|• Movie, music, and photo playback via USB
• Built-in 1-GB memory for BDLive functions
• DLNA certified
• Gracenote media database retrieval
• DTS Neo:6 encoding option for 2-channel audio
• SACD-compatible (with DSD bitstream output option)
• 3 picture presets; four adjustable noise-reduction modes plus IP noise reduction for Internet video
• +Free BD Remote app available for iPhone/iPad/iPod touch
• Connections: HDMI, component , and composite video; coaxial and optical digital audio; stereo analog audio; LAN; (2) USB ports
• Dimensions + Weight 17 x 1 3/8 x 8 in; 4. lb
Sony's BDP-S770 has the distinction of being the company's first player to handle Blu-ray 3D playback right out of the box. (Two earlier models, the BDP-S470 and BDP-S570, required a firmware update.) Other features that distinguish the S770 include built-in Wi-Fi, DLNA certification, Gracenote media database retrieval (for onscreen display of movie and CD cover art and disc data), and SACD playback. It's also packed with media-streaming options, including Pandora alternative Slacker and supposed Cable TV alternative Hulu Plus (not yet online at the time of my test).
With a facade that echoes the streamlined "Monolithic" design of Sony's newest Bravia HDTVs, the S770 isn't such a bad a thing to look at. There's no flip-down panel to hide the disc tray on its front panel, which only contains the most basic control buttons (stop and play) plus a USB port. Although the buttons on Sony's remote are on the small side, its partially backlit keypad will help you find the one you're looking for. And you could always use Sony's BD remote app, which lets you control basic player options from your Apple iDevice.
Pressing the remote's Display button presents a detailed screen showing exactly what's going on with a particular disc, including video and soundtrack information plus data rate for both, and a total/elapsed time timeline. Hitting the Options button and then selecting Video Settings lets you access three picture presets and four separate noise-reduction adjustments. When watching streamed video, you can select an additional noise-reduction mode specifically aimed at low-rez Internet video. (Not that you can do a whole lot to improve the clarity of the 1970s TV shows and 1980s music videos clogging up YouTube. Perhaps those memories are better left fuzzy.)
The Sony's operation proved to be uniformly quick and responsive. It took a mere 3 seconds for the player to power up, display its menu on my TV, and accept discs. Basically, once you hit this player's On button it's ready to go. With a disc loaded, it took about 12 seconds for actual video to show up onscreen with most Blu-rays — about the same as with the other two players. One cool feature of Sony Blu-ray players is the Replay/Advance modes, both of which can be triggered via dedicated remote control buttons. Pressing Replay lets you skip back in 10-second increments, while Advance can be used to jump ahead in 15-second increments. Both of these seem like more natural ways to seek out particular scenes than traditional forward/ reverse scan modes (which the S770 also has).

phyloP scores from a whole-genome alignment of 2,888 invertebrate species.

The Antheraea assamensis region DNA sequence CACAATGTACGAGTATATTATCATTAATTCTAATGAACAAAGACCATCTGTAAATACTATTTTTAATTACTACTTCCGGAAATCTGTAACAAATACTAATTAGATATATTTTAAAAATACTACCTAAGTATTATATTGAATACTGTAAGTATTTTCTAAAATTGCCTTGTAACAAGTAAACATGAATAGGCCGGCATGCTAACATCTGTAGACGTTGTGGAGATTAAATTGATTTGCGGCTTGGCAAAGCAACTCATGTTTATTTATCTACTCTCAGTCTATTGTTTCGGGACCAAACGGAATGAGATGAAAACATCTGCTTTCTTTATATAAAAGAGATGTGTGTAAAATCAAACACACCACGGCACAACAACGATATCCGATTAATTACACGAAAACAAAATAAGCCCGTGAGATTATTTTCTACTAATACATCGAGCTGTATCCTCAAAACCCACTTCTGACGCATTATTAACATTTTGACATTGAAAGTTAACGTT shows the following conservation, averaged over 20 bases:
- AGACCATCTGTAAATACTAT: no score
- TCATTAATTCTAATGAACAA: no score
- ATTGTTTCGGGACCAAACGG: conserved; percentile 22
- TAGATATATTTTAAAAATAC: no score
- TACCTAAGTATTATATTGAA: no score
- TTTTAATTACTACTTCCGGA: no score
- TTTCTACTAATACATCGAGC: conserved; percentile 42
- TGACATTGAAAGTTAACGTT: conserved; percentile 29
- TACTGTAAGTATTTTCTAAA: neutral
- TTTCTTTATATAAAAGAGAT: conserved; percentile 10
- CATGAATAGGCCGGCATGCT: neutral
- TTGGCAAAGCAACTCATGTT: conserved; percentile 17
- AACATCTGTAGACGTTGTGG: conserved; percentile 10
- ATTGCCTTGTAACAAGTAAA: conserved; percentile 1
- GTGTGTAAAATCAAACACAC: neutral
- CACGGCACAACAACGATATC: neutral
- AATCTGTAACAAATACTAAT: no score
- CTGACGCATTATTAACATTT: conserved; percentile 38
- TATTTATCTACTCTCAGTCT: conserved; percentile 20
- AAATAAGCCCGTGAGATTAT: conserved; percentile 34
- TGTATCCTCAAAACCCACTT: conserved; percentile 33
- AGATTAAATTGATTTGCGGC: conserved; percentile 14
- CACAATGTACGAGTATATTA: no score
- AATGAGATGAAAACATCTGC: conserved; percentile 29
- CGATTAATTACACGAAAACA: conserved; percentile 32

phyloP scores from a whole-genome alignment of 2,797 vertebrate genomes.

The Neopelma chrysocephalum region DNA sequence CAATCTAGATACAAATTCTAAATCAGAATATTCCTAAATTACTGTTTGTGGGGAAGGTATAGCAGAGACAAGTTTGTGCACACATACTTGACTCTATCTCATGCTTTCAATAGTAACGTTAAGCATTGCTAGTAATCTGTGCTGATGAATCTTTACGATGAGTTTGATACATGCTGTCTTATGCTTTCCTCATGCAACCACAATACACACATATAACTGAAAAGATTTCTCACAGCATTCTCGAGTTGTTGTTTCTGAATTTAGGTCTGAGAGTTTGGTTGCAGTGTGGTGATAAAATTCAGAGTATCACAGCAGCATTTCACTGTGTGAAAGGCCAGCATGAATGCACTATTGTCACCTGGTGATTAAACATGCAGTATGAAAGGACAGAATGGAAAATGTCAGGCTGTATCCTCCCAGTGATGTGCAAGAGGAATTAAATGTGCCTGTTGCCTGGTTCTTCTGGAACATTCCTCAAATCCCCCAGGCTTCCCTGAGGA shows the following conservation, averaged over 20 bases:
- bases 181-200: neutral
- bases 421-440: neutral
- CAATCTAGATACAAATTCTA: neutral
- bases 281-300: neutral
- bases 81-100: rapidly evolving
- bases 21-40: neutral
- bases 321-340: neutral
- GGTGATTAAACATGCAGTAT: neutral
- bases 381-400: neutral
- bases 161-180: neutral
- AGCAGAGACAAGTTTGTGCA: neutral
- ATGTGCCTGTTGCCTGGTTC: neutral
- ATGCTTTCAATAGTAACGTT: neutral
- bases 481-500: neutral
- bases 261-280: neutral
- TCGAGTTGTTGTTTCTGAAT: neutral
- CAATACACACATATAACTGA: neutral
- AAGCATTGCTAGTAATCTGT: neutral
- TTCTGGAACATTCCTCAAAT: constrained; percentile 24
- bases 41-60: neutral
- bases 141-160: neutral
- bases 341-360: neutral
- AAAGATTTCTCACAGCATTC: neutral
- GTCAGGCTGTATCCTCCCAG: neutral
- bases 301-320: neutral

Performance on Blu-ray tests was very good for the most part. The only pattern that the S770 tripped on was the S&M disc's chroma multiburst test, which indicates limited color-detail resolution as compared with the other two players. Despite this, the Blu-ray movies I watched on the player all looked crisp, detailed, and punchy, and 3D titles like Ice Age: Dawn of the Dinosaurs came across as good as expected.
The Sony's DVD playback was also very good: It sprinted through my full test-disc suite with not one misstep. As I mentioned before, test discs don't always tell the full story, and I noticed that the Sony's DVD playback looked somewhat less crisp than the Panasonic's in direct comparisons. In the plus column, several of its noise-reduction adjustments proved effective in reducing background noise when I watched DVDs, and they managed to do so without reducing picture detail.
Sony's newest 3D Blu-ray player offers built-in Wi-Fi, plenty of media-streaming options, and solid video performance. And it will also play the high-rez, multichannel layer of Pink Floyd's The Dark Side of the Moon SACD that you bought out of curiosity when that format was making a go of it. While its DVD-playback quality lags slightly when pitted against Panasonic's estimable DMP-BDT100, the BDP-S770 is still a fine player that's easy to recommend.
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